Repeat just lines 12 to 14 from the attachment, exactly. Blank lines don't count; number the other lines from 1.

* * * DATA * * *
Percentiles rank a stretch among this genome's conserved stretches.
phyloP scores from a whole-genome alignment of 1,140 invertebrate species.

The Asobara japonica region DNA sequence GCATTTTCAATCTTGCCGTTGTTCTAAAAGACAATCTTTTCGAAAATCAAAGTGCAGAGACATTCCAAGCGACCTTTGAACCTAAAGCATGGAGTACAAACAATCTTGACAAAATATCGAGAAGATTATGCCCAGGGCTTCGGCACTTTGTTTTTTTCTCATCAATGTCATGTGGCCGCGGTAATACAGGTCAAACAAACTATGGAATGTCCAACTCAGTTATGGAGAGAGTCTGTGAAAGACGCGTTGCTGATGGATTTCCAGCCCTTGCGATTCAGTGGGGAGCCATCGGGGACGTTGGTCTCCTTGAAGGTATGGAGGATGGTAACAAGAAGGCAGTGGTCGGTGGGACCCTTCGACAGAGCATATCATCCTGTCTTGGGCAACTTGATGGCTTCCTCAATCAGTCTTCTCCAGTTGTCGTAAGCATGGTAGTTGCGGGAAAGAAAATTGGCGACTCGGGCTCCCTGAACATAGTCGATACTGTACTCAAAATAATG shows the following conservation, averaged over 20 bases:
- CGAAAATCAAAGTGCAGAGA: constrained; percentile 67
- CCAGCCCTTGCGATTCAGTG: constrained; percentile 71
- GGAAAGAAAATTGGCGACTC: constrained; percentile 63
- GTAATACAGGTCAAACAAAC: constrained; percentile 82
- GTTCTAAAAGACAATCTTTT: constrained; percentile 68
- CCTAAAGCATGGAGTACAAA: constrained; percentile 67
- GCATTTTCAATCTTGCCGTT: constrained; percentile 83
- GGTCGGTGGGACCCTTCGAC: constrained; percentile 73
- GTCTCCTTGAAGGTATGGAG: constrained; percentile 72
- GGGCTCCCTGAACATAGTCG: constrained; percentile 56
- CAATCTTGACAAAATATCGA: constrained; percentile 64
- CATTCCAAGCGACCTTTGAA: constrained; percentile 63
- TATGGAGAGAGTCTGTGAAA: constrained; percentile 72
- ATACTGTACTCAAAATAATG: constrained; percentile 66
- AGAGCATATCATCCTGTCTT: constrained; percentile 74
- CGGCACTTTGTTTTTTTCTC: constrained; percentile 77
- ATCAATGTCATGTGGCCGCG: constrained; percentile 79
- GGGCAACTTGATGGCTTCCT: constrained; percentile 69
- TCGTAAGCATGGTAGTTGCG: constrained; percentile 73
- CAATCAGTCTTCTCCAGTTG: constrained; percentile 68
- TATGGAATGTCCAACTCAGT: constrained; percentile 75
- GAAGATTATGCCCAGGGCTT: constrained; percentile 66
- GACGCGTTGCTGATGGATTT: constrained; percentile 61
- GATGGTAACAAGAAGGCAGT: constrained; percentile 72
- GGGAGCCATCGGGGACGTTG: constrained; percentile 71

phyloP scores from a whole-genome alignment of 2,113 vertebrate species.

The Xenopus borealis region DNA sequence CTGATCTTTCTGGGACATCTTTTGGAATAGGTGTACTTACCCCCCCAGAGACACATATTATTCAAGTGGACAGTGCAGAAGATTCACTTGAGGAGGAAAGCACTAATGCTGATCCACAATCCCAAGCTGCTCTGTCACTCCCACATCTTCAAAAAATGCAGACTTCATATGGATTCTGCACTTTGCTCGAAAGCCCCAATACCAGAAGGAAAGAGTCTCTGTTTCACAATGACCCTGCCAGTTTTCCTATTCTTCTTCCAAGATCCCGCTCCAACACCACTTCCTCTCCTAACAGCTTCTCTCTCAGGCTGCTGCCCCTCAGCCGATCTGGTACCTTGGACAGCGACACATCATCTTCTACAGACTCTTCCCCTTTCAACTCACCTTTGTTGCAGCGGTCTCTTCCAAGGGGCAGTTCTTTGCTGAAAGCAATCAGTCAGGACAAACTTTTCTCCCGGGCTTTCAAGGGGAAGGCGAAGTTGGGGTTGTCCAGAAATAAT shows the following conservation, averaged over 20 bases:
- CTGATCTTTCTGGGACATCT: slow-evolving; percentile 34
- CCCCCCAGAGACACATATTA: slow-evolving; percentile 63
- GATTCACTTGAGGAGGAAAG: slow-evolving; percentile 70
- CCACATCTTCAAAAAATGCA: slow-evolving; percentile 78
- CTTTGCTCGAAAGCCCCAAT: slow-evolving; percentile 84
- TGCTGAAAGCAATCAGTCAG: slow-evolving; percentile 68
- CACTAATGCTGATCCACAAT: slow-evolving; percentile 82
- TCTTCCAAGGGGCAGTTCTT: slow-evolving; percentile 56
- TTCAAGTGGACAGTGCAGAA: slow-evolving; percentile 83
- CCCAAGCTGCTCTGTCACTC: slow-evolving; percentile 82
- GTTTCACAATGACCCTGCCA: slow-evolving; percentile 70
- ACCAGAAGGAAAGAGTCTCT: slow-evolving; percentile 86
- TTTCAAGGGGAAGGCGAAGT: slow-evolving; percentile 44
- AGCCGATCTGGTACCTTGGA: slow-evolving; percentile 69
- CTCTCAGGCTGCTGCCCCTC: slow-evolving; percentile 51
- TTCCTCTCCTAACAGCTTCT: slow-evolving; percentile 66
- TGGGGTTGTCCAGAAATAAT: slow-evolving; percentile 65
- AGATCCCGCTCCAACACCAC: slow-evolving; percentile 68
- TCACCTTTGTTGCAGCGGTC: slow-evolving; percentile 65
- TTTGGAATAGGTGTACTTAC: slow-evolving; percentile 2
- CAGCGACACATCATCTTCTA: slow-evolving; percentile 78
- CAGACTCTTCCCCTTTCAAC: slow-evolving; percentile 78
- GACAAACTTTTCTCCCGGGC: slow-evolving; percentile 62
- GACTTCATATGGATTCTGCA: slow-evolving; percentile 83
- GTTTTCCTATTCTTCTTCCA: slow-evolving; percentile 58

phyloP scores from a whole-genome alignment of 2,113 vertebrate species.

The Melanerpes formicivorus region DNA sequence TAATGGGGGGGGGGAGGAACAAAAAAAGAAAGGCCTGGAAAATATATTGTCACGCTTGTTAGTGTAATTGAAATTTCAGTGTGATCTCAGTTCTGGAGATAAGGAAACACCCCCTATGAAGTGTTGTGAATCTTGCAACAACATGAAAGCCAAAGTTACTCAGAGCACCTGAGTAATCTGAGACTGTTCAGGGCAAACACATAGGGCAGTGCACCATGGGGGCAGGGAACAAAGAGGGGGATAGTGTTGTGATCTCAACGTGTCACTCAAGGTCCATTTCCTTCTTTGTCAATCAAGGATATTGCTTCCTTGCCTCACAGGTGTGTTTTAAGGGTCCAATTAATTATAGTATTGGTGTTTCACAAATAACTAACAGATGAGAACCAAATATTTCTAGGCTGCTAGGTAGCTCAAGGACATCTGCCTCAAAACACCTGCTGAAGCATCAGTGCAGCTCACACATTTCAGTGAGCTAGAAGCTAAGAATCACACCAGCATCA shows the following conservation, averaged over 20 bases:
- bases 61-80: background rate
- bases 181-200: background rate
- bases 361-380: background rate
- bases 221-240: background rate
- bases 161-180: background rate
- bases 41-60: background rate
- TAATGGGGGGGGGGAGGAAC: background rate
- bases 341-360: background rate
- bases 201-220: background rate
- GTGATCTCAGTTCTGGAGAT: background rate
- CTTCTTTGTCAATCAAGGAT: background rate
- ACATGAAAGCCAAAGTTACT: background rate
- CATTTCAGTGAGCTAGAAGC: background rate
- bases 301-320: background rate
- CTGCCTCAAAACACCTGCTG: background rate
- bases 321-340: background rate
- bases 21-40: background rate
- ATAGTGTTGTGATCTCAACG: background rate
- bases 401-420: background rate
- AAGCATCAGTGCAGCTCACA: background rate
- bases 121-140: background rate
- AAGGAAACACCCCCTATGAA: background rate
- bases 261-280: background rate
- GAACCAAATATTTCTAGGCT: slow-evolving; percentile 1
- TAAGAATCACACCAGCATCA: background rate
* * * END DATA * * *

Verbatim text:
- GTCTCCTTGAAGGTATGGAG: constrained; percentile 72
- GGGCTCCCTGAACATAGTCG: constrained; percentile 56
- CAATCTTGACAAAATATCGA: constrained; percentile 64